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eMedals-A 1945 RCAF Lancaster Casualty Over Duisburg

Item: C1825

A 1945 RCAF Lancaster Casualty Over Duisburg

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A 1945 RCAF Lancaster Casualty Over Duisburg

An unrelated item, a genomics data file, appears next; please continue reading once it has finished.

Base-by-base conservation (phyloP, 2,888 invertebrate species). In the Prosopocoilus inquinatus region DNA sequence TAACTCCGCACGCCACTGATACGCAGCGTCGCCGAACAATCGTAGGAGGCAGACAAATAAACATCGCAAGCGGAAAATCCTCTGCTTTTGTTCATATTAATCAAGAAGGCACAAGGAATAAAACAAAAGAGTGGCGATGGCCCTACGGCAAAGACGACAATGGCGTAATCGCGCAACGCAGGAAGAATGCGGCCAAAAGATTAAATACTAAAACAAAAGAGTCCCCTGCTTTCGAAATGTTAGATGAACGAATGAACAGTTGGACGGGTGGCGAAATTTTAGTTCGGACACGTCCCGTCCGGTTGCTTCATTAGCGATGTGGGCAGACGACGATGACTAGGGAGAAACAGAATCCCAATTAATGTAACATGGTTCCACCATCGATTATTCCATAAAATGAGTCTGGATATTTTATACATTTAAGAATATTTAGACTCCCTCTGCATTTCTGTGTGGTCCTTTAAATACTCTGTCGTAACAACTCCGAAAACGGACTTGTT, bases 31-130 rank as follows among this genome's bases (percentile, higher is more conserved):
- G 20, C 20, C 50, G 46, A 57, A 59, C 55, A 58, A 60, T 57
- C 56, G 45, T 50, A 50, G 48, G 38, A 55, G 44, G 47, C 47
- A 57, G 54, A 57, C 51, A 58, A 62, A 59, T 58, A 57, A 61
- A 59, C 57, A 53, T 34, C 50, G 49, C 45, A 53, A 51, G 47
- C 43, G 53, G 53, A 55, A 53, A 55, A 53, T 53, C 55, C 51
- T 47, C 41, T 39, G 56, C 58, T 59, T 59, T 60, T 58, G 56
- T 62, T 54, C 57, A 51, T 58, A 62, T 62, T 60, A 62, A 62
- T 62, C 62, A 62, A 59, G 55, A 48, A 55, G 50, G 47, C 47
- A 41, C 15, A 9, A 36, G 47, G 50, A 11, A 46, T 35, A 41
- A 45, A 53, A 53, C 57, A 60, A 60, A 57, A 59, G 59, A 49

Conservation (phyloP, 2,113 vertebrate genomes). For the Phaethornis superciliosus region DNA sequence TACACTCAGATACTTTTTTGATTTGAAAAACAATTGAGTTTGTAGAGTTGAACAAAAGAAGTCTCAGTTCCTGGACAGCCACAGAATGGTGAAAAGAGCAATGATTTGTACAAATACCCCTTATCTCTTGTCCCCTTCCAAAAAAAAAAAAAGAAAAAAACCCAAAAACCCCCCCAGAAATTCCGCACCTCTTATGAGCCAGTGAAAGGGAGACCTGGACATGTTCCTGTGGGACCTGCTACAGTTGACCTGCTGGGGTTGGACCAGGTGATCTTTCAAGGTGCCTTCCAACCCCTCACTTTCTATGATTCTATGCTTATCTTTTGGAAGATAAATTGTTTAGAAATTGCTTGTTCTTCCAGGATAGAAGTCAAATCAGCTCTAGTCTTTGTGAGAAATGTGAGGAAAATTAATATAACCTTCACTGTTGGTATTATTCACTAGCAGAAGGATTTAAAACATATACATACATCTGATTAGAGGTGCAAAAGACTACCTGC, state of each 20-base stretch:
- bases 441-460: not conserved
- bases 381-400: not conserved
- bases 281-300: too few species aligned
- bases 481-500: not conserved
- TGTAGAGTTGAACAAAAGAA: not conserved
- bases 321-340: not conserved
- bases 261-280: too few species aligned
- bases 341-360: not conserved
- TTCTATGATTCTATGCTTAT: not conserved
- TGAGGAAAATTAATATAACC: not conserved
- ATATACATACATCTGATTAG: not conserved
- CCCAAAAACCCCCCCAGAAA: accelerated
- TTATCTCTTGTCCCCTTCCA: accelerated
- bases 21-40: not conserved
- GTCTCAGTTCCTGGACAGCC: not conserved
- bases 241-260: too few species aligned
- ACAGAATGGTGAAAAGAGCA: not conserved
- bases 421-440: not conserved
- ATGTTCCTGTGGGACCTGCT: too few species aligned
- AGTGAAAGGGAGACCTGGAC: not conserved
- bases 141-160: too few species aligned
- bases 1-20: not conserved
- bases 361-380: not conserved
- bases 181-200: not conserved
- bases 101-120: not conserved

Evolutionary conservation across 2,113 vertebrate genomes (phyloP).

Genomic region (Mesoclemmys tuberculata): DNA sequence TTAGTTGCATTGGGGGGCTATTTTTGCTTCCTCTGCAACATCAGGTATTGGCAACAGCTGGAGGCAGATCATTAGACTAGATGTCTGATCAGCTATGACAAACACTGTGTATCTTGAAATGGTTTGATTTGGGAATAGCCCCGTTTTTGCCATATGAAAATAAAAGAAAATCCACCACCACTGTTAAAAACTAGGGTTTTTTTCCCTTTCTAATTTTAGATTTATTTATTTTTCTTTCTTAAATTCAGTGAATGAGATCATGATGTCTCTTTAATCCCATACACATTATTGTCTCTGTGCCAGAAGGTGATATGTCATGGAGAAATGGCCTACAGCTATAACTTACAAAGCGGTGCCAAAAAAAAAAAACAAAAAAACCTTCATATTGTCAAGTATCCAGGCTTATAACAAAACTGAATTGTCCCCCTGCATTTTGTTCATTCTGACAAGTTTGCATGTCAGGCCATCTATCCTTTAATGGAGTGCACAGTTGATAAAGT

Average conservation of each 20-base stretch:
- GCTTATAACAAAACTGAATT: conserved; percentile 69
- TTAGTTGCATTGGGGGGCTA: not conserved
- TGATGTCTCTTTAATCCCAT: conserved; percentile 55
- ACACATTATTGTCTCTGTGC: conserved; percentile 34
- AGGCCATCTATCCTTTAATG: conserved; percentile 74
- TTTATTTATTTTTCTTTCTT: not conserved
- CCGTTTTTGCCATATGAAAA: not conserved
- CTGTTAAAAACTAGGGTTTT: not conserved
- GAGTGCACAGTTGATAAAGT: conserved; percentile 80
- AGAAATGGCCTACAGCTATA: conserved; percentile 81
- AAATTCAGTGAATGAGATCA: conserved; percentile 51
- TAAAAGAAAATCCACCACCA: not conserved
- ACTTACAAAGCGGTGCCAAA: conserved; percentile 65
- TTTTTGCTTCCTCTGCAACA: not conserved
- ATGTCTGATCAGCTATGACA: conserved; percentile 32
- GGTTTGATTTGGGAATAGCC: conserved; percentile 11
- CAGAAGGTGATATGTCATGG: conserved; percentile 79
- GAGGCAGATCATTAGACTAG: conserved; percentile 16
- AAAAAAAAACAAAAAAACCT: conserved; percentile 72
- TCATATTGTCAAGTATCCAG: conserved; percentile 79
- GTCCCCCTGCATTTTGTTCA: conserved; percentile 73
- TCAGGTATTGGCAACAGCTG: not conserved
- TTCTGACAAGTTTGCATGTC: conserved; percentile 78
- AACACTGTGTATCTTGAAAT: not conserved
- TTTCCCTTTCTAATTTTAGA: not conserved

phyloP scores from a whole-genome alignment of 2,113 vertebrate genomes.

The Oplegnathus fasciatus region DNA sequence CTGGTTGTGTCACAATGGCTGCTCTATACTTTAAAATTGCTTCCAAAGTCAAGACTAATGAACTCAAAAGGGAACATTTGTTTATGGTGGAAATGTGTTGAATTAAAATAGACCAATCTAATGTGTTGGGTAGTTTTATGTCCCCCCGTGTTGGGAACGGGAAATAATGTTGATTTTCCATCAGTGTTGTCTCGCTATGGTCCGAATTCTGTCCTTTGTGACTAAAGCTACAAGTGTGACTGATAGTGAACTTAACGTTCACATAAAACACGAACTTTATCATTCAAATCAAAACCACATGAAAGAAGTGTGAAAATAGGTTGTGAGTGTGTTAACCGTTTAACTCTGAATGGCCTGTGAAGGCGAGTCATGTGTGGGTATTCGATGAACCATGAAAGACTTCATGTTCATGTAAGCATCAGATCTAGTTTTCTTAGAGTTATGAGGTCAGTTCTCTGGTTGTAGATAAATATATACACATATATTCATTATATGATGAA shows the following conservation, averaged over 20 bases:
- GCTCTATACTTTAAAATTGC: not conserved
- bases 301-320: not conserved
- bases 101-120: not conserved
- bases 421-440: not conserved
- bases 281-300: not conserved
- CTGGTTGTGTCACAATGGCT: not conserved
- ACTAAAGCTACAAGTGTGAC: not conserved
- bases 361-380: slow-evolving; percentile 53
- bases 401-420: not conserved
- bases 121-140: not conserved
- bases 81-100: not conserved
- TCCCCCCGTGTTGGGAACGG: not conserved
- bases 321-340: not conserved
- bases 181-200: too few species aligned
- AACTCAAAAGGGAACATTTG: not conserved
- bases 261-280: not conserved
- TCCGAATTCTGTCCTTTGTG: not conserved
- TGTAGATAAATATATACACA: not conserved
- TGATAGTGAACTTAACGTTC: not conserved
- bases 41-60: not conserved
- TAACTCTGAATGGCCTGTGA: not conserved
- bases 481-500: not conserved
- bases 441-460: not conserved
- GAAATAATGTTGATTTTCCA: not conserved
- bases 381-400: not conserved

GRVI (F.L. C.H. LIVING J12206). Naming is officially engraved, the last digit "6" has been re-engraved over with a "7". Dark patina, contact marks on the reverse, extremely fine. Accompanied by assorted research papers. Footnote: Charles Henry "Hank" Living was born in Halford, Saskatchewan on June 27, 1914, the oldest son of Charles William Living and Viola Georgina Living (nee O'Day of Wisconsin), the family later moving to Holly Village, Oakland County, Michigan, where his father was a carpenter by trade. He had two sisters (Georgina, his senior and Clara) and three younger brothers (Fred, Paul and Reece). He resided for most of his boyhood in Holly, Michigan where he attended high school, with great athletic skills and was academically gifted. In an era when few people graduated from high school, he attended St. Michael’s College in Toronto, Ontario, and later, Michigan State College at Lansing. Living took up residence in Sarnia in 1938, in order to play football with the Sarnia Imperials of the Ontario Rugby Football Union (the predecessor of the Canadian Football League), as a star snap and inside wing. He was documented in an article in the Ottawa Journal on November 30, 1939: "Their kicking is fortified too by the snapping of Hank Living, one of the best in the business in defence player." Subsequently, he played football for the Toronto Argonauts prior to enlisting in the Royal Canadian Air Force in May 1940 at Toronto. His desire was to go overseas but he was such a skilled pilot, that he was assigned to a flight school, where he taught others how to fly. Living received most of his training in Eastern Canada, and was awarded his wings and commission in a ceremony at No. 16 SFTS (Service Flying Training School) in Hagersville, Ontario in May 1941. He married his wife, a local Sarnia woman, Miss Mary Alyce Wocker, on April 17, 1943. They would reside at 135 North Broad Street, Holly, Michigan. Living was stationed at Fingal Bombing and Gunnery School as staff pilot until November 11, 1943, when he left for service overseas. While in England, he played football in exhibition games arranged between teams of selected stars in the Canadian and American armed forces. He was promoted to the rank of Flight Lieutenant in August 1944. During that same month, on August 6, 1944, Charles’s younger brother Fred Living, was killed in action while fighting in France with the Canadian Army, as a member of the Lincoln and Welland Regiment, at the age of 22. Fred Living is buried at Brettenville-Sur-Laize Canadian War Cemetery in Calvados, France, Grave Reference: I.B.7. It wasn't until November 1944, that Charles "Hank" Living was posted to a Lancaster bomber squadron in England. It was there that fellow pilot Frank Phripp found him one evening in early 1945. Writing in the book "The RCAF at War," Phripp recalled hearing muffled sobs in the back of a hut. Going to investigate, he was in for a shock. Living was sitting in the dark, crying his eyes out. "I had never seen a man cry, that was unthinkable among my Air Force friends," he wrote. "And if the idea had occurred to me, Hank Living was the last man I would have expected to be so broken up. Hank was undoubtedly the biggest guy on our squadron. He had used his size well when he played centre on the line for the Sarnia Imperials in the Ontario Rugby Football Union. He was known as 'Hi' Living in 1938 when he starred in the final game with the Montreal Nationals that won the Imperials the ORFU championship. Yet there he was on his cot in a dim corner of our hut in Lincolnshire and heaving uncontrollably." He was attached to 576 (Royal Air Force) Squadron “Carpe Diem” (Seize the Opportunity), attaining the rank of Flight Lieutenant (Pilot). On February 21, 1945, Charles was aboard their Lancaster aircraft ME735 that went missing during a night sortie, for a scheduled attack upon Duisburg, Germany. Pilot Officer J.A. Russell and three of the crew, not Canadians, were also killed. Two of the crew, not Canadians, were missing and believed killed. Eyewitnesses saw the plane crash in flames three miles south of Kevelaer, on the border between of Germany and Holland, between the hours of 11:30 and 11:45 p.m. No parachutes were seen to leave the aircraft, and all members of the crew lost their lives in the crash. Charles Living was listed as, “Previously reported missing after air operations, now for official purposes, presumed dead, overseas (Germany).” Living died at the age of 30 and is remembered with honour at Reichswald Forest War Cemetery, Germany, Grave Reference: 1.H.12.
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